Brain Awareness Video Contest

How Do We Develop an Internet Addiction?

  • Published5 Dec 2023
  • Source BrainFacts/SfN

When it comes to addiction, it’s not just drugs or substances you can become addicted to. Our brains can become addicted to the internet when scrolling through social media or watching another YouTube video that lights up the reward system in your brain. Once repetitive behavior is enforced, it creates a positive feedback loop that forms the basis of an addiction. Understanding this process can help explain how so many people can watch hours of cat videos.

This is a video from the 2023 Brain Awareness Video Contest.

Created by Nirmana Rantow. 



Have you ever been addicted to something? No? Then you would probably change your mind after watching this video. 

According to the American Society of Addiction Medicine, addiction is defined as “primary, chronic disease of the brain, reward, memory, motivation, and related circuits usually because of the use of substances.” 

Correlates with drugs and alcohol. But do you know that we as humans can get addicted to an abstract concept of the internet? In the current era, almost everything that we do is connected to the internet, from communication, learning, and of course, entertainment.

UI or UX, easily designed to make you stay longer in the application. It can be good if it makes you stay longer in learning languages or knowledge through apps. But what if you get caught in mindless doom scroll in your favorite video app, forgetting about your homework and responsibilities? Instead of being addicted to substances, we find ourselves addicted by the captivating content that overstimulates our brains.

The neuroscience of addiction. Since the internet addiction is behavioral addiction, we will swim through the neuroscience process that is responsible for that behavior. 
Let's say you get a notification that says your favorite creator just released a newest video. It immediately grabs your attention, and you start to imagine what kind of cat food they're going to review in that video. Or, it could happen as simple when you open a really funny video of cats singing Single Ladies by Beyoncé. 

This behavior has something to do with neurotransmitters called dopamine, and of course, a complex yet interesting brain process. Here's our brain works when it comes to addiction. There are three main part of the brain that we will discuss using an analogy of airplane.

The first one is the pilot, or prefrontal cortex, especially the dorsal lateral prefrontal cortex. It is responsible for judgment, decision-making, and other executive functions. The second one is the engine: striatum and the nucleus accumbens. As mammals, we need a goal to act, and striatum provide us with goals or motivation. The third one is midbrain, especially in the ventral mental area or VTA. This region acts as a dopamine pump that will help the striatum to focus the attention on one goal. Narrowing down the beam with a higher power. 

When you see the notification through your eyes, the red dots catches your attention and will act as the stimuli that you will perceive. In which, it will trigger your imagination of what the videos will be like, making you to crave watching it even more. This whole process happens in striatum, the engine of the brain. As you imagine, the perception becomes even stronger, linked to the process called intensification. When the engine runs strongly, it signals the midbrain to supply even more dopamine in a process of positive feedback loop between the midbrain and the striatum, especially when the craving becomes even stronger, you end up executing your imagination, forcing the pilot into clicking the button, and watching the videos.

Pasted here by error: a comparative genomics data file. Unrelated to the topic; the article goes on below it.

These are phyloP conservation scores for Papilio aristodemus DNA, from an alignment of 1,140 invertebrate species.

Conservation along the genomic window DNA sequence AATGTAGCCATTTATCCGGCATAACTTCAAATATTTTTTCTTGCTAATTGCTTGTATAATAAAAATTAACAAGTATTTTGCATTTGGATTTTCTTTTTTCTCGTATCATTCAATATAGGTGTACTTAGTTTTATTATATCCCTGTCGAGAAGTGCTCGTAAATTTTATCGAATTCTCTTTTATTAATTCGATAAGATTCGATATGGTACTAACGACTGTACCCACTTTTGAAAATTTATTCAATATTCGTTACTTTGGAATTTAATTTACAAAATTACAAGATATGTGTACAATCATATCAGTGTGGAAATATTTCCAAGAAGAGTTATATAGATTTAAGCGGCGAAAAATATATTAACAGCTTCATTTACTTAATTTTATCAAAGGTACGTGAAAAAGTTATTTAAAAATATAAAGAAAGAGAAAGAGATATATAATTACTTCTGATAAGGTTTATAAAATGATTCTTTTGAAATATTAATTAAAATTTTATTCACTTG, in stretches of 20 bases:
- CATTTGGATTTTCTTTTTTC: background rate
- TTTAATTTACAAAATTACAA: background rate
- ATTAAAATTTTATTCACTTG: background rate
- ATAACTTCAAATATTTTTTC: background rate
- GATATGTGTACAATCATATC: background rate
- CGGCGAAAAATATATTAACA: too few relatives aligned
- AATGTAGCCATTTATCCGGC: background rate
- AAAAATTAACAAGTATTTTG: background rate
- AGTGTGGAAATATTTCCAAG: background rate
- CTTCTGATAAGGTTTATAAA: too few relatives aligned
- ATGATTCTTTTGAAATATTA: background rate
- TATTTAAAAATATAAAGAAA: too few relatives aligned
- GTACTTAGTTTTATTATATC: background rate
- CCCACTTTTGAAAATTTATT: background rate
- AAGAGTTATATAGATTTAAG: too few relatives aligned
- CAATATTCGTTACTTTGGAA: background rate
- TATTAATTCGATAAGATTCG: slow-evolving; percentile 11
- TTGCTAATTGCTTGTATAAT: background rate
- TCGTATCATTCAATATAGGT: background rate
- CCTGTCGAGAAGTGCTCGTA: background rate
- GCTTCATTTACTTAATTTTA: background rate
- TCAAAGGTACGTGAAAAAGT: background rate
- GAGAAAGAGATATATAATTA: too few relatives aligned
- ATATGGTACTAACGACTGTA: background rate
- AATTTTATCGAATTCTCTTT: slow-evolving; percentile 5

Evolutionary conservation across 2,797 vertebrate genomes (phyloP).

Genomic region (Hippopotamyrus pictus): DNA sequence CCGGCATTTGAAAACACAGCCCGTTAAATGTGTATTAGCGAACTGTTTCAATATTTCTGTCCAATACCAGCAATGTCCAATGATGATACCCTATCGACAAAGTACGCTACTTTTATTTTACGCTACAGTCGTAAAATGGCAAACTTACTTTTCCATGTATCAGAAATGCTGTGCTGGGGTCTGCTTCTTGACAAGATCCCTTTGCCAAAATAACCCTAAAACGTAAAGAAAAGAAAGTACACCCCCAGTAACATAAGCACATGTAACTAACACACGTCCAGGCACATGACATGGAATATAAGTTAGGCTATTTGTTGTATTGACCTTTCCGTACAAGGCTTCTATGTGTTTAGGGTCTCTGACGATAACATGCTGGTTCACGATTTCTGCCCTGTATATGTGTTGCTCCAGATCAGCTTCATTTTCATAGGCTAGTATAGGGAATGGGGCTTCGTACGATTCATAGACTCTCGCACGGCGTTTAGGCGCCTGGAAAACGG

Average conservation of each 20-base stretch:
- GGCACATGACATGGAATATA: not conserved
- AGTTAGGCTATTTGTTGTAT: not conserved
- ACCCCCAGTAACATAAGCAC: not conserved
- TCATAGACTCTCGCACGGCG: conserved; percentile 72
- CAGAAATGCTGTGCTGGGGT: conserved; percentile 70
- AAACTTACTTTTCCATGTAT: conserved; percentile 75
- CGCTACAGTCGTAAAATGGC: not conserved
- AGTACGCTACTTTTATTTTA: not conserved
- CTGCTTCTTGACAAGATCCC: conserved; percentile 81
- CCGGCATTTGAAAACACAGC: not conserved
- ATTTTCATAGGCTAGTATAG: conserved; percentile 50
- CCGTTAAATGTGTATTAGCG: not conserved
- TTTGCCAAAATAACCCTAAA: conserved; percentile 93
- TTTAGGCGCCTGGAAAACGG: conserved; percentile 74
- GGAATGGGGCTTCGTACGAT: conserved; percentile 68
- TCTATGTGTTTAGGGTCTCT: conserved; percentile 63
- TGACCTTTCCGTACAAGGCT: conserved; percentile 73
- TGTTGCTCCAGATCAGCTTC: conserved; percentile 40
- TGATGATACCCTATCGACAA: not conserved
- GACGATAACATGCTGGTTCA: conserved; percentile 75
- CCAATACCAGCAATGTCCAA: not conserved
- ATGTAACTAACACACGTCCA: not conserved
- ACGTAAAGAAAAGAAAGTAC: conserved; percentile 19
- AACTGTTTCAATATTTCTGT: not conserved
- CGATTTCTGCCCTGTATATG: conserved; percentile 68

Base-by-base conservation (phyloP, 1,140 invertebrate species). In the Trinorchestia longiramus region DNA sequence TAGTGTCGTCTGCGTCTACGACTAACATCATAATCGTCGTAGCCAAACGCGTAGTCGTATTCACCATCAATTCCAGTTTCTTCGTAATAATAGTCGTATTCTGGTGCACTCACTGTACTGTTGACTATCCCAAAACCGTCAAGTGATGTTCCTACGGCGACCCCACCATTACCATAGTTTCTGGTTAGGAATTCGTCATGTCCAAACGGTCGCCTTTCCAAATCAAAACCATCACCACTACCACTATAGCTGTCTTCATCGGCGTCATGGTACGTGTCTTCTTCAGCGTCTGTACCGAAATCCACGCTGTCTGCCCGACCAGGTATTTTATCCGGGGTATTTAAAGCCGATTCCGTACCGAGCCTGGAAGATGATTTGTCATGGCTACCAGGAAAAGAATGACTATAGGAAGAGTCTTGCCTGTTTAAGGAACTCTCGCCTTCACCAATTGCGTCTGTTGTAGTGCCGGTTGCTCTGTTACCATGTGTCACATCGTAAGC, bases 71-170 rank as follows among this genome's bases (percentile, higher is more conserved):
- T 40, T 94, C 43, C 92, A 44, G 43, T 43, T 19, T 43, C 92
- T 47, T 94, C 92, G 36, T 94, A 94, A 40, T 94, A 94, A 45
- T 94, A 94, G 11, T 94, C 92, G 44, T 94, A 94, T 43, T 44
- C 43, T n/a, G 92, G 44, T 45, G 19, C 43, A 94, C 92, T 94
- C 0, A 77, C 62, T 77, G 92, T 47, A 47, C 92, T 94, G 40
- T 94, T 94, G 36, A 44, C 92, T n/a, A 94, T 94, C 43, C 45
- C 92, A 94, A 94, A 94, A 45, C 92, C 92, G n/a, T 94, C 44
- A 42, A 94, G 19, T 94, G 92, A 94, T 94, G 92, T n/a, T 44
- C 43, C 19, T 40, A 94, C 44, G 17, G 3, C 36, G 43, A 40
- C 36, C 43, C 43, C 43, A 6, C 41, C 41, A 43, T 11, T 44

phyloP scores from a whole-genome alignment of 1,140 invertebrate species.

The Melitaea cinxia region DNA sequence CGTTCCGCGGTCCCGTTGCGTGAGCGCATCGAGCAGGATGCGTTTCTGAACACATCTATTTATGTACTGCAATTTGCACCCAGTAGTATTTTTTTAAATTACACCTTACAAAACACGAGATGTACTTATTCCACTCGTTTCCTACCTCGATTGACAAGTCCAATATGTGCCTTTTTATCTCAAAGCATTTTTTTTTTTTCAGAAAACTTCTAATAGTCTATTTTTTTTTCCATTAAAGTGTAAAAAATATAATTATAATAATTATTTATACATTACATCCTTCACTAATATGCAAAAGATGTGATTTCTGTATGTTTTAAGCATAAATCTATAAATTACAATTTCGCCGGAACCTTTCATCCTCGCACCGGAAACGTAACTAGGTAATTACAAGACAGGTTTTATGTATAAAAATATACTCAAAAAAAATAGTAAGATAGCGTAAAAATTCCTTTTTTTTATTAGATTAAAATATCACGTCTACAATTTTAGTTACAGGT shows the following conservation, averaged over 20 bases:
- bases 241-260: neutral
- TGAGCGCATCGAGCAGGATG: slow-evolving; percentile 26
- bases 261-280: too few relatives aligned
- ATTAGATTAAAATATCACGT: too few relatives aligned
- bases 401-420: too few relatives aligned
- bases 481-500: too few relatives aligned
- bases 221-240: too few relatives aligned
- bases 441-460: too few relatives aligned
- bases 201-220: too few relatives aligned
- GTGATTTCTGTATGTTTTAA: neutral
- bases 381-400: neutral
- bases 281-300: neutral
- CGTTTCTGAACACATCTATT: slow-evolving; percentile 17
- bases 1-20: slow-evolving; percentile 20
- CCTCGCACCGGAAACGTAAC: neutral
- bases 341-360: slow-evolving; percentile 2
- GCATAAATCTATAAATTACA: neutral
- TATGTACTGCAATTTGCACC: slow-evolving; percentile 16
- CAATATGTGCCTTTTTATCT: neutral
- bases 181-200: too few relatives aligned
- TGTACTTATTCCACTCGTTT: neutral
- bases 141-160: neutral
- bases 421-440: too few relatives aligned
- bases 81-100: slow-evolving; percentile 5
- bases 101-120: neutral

And voila! You feel relieved, and your brain actually learns something throughout that process. It happens because those were the brain rewards pathways due to positive self-reinforcement. Since the pathway between the striatum and the VTA is being used continuously and constantly, it becomes even stronger. This is what makes you crave it even more every time you see a cue of a notification of even your phone itself. 

Picking up the phone is an easy task: You don't need any cognitive function in doing it! Making it a very easy source of dopamine that you can see continuously. You see the red dots, thinking that it is rewarding, which signaled by dopamine, and crave it. Another thing, since the pathway turned kind of into a highway, it will stay throughout your brain development, and the cycle is stuck. Pruning is like molding a bush into a bonsai, a developed brain with an efficient pathway.

This is also a reason why there's an age restriction for alcohol, porn, et cetera — but also internet usage. Besides the reward pathway, there's also a brain phenomenon called the “now appeal.” The reason why you doom scroll video instead of doing your due date homework, AKA delayed discounting. This delayed discounting is even higher in the internet use, because it provides you with interface that correspond to high saliency like bright colors, appealing sounds, image, thumbnail, and et cetera. This interest connectivity network, or ICN, is being hacked by those internet users’ interfaces and experiences or known as UI or UX. Remember how TVA tries to narrow down the beat?

The silences get us to narrow it down into something that seems important, even though doom scrolling isn't the now appeal. Now that you know how and why you might lean into the internet addiction, you can get free from the cycle of unhealthy reward pathway. With this knowledge and tools, it's necessary for us to break free from these scraps and regain control from our lives.

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